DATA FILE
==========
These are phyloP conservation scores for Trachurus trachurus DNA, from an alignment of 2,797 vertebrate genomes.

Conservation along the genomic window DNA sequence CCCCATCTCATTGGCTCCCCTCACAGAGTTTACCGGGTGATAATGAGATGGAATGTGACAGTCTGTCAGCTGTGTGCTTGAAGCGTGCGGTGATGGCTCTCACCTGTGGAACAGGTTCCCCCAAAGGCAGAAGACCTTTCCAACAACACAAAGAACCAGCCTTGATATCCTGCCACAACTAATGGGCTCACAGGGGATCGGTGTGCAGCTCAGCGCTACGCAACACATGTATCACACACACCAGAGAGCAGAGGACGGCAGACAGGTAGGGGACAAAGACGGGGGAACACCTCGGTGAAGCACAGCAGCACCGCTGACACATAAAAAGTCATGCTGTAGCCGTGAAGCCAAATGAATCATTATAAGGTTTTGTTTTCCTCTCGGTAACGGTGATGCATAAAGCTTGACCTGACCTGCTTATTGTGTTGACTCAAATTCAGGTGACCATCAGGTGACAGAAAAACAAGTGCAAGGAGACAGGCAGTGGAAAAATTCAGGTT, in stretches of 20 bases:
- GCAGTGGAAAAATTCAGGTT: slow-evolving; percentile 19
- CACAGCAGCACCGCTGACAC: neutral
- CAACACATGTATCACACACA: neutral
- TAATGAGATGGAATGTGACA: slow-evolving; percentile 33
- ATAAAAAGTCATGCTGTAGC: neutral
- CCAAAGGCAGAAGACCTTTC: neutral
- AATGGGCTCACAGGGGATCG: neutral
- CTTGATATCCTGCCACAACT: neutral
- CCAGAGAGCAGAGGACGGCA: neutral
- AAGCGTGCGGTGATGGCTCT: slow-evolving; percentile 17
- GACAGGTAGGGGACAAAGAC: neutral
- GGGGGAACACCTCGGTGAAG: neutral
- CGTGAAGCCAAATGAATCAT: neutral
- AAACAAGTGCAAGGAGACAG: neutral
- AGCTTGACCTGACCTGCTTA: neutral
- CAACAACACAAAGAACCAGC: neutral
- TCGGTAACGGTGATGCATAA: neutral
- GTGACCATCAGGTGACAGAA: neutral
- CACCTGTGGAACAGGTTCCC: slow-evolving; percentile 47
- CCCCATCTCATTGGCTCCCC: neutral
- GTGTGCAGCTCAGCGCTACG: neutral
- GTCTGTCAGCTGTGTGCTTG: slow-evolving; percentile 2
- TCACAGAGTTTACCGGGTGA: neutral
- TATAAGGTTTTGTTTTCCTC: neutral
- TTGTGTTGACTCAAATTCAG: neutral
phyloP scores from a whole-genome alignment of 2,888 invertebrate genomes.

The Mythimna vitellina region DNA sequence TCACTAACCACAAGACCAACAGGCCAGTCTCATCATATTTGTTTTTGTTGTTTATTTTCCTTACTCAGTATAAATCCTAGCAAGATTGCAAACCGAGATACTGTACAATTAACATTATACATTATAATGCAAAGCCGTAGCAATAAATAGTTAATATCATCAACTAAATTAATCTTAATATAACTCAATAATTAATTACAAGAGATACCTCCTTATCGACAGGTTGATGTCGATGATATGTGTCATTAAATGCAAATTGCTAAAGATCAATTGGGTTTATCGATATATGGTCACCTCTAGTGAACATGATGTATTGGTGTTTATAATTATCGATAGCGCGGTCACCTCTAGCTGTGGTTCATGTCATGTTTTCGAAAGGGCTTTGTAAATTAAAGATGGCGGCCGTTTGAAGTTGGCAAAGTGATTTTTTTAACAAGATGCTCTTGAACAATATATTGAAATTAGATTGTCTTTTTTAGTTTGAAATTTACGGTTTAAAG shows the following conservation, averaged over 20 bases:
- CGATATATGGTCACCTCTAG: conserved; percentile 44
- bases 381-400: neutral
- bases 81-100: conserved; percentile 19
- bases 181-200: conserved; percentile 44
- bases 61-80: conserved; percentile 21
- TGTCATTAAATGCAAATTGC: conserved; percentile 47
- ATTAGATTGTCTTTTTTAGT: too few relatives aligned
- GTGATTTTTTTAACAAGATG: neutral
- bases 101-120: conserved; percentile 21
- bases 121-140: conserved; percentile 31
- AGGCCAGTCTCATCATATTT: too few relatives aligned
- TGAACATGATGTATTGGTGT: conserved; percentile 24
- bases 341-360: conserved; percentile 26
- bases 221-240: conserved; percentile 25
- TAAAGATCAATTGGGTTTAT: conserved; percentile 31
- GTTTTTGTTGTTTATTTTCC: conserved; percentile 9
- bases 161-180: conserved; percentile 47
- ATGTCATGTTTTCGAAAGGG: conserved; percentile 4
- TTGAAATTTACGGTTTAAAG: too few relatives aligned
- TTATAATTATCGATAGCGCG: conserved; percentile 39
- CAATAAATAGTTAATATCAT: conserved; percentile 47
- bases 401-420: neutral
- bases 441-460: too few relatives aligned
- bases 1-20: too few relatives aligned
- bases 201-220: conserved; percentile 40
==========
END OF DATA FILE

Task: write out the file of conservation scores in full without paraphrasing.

These are phyloP conservation scores for Trachurus trachurus DNA, from an alignment of 2,797 vertebrate genomes.

Conservation along the genomic window DNA sequence CCCCATCTCATTGGCTCCCCTCACAGAGTTTACCGGGTGATAATGAGATGGAATGTGACAGTCTGTCAGCTGTGTGCTTGAAGCGTGCGGTGATGGCTCTCACCTGTGGAACAGGTTCCCCCAAAGGCAGAAGACCTTTCCAACAACACAAAGAACCAGCCTTGATATCCTGCCACAACTAATGGGCTCACAGGGGATCGGTGTGCAGCTCAGCGCTACGCAACACATGTATCACACACACCAGAGAGCAGAGGACGGCAGACAGGTAGGGGACAAAGACGGGGGAACACCTCGGTGAAGCACAGCAGCACCGCTGACACATAAAAAGTCATGCTGTAGCCGTGAAGCCAAATGAATCATTATAAGGTTTTGTTTTCCTCTCGGTAACGGTGATGCATAAAGCTTGACCTGACCTGCTTATTGTGTTGACTCAAATTCAGGTGACCATCAGGTGACAGAAAAACAAGTGCAAGGAGACAGGCAGTGGAAAAATTCAGGTT, in stretches of 20 bases:
- GCAGTGGAAAAATTCAGGTT: slow-evolving; percentile 19
- CACAGCAGCACCGCTGACAC: neutral
- CAACACATGTATCACACACA: neutral
- TAATGAGATGGAATGTGACA: slow-evolving; percentile 33
- ATAAAAAGTCATGCTGTAGC: neutral
- CCAAAGGCAGAAGACCTTTC: neutral
- AATGGGCTCACAGGGGATCG: neutral
- CTTGATATCCTGCCACAACT: neutral
- CCAGAGAGCAGAGGACGGCA: neutral
- AAGCGTGCGGTGATGGCTCT: slow-evolving; percentile 17
- GACAGGTAGGGGACAAAGAC: neutral
- GGGGGAACACCTCGGTGAAG: neutral
- CGTGAAGCCAAATGAATCAT: neutral
- AAACAAGTGCAAGGAGACAG: neutral
- AGCTTGACCTGACCTGCTTA: neutral
- CAACAACACAAAGAACCAGC: neutral
- TCGGTAACGGTGATGCATAA: neutral
- GTGACCATCAGGTGACAGAA: neutral
- CACCTGTGGAACAGGTTCCC: slow-evolving; percentile 47
- CCCCATCTCATTGGCTCCCC: neutral
- GTGTGCAGCTCAGCGCTACG: neutral
- GTCTGTCAGCTGTGTGCTTG: slow-evolving; percentile 2
- TCACAGAGTTTACCGGGTGA: neutral
- TATAAGGTTTTGTTTTCCTC: neutral
- TTGTGTTGACTCAAATTCAG: neutral
phyloP scores from a whole-genome alignment of 2,888 invertebrate genomes.

The Mythimna vitellina region DNA sequence TCACTAACCACAAGACCAACAGGCCAGTCTCATCATATTTGTTTTTGTTGTTTATTTTCCTTACTCAGTATAAATCCTAGCAAGATTGCAAACCGAGATACTGTACAATTAACATTATACATTATAATGCAAAGCCGTAGCAATAAATAGTTAATATCATCAACTAAATTAATCTTAATATAACTCAATAATTAATTACAAGAGATACCTCCTTATCGACAGGTTGATGTCGATGATATGTGTCATTAAATGCAAATTGCTAAAGATCAATTGGGTTTATCGATATATGGTCACCTCTAGTGAACATGATGTATTGGTGTTTATAATTATCGATAGCGCGGTCACCTCTAGCTGTGGTTCATGTCATGTTTTCGAAAGGGCTTTGTAAATTAAAGATGGCGGCCGTTTGAAGTTGGCAAAGTGATTTTTTTAACAAGATGCTCTTGAACAATATATTGAAATTAGATTGTCTTTTTTAGTTTGAAATTTACGGTTTAAAG shows the following conservation, averaged over 20 bases:
- CGATATATGGTCACCTCTAG: conserved; percentile 44
- bases 381-400: neutral
- bases 81-100: conserved; percentile 19
- bases 181-200: conserved; percentile 44
- bases 61-80: conserved; percentile 21
- TGTCATTAAATGCAAATTGC: conserved; percentile 47
- ATTAGATTGTCTTTTTTAGT: too few relatives aligned
- GTGATTTTTTTAACAAGATG: neutral
- bases 101-120: conserved; percentile 21
- bases 121-140: conserved; percentile 31
- AGGCCAGTCTCATCATATTT: too few relatives aligned
- TGAACATGATGTATTGGTGT: conserved; percentile 24
- bases 341-360: conserved; percentile 26
- bases 221-240: conserved; percentile 25
- TAAAGATCAATTGGGTTTAT: conserved; percentile 31
- GTTTTTGTTGTTTATTTTCC: conserved; percentile 9
- bases 161-180: conserved; percentile 47
- ATGTCATGTTTTCGAAAGGG: conserved; percentile 4
- TTGAAATTTACGGTTTAAAG: too few relatives aligned
- TTATAATTATCGATAGCGCG: conserved; percentile 39
- CAATAAATAGTTAATATCAT: conserved; percentile 47
- bases 401-420: neutral
- bases 441-460: too few relatives aligned
- bases 1-20: too few relatives aligned
- bases 201-220: conserved; percentile 40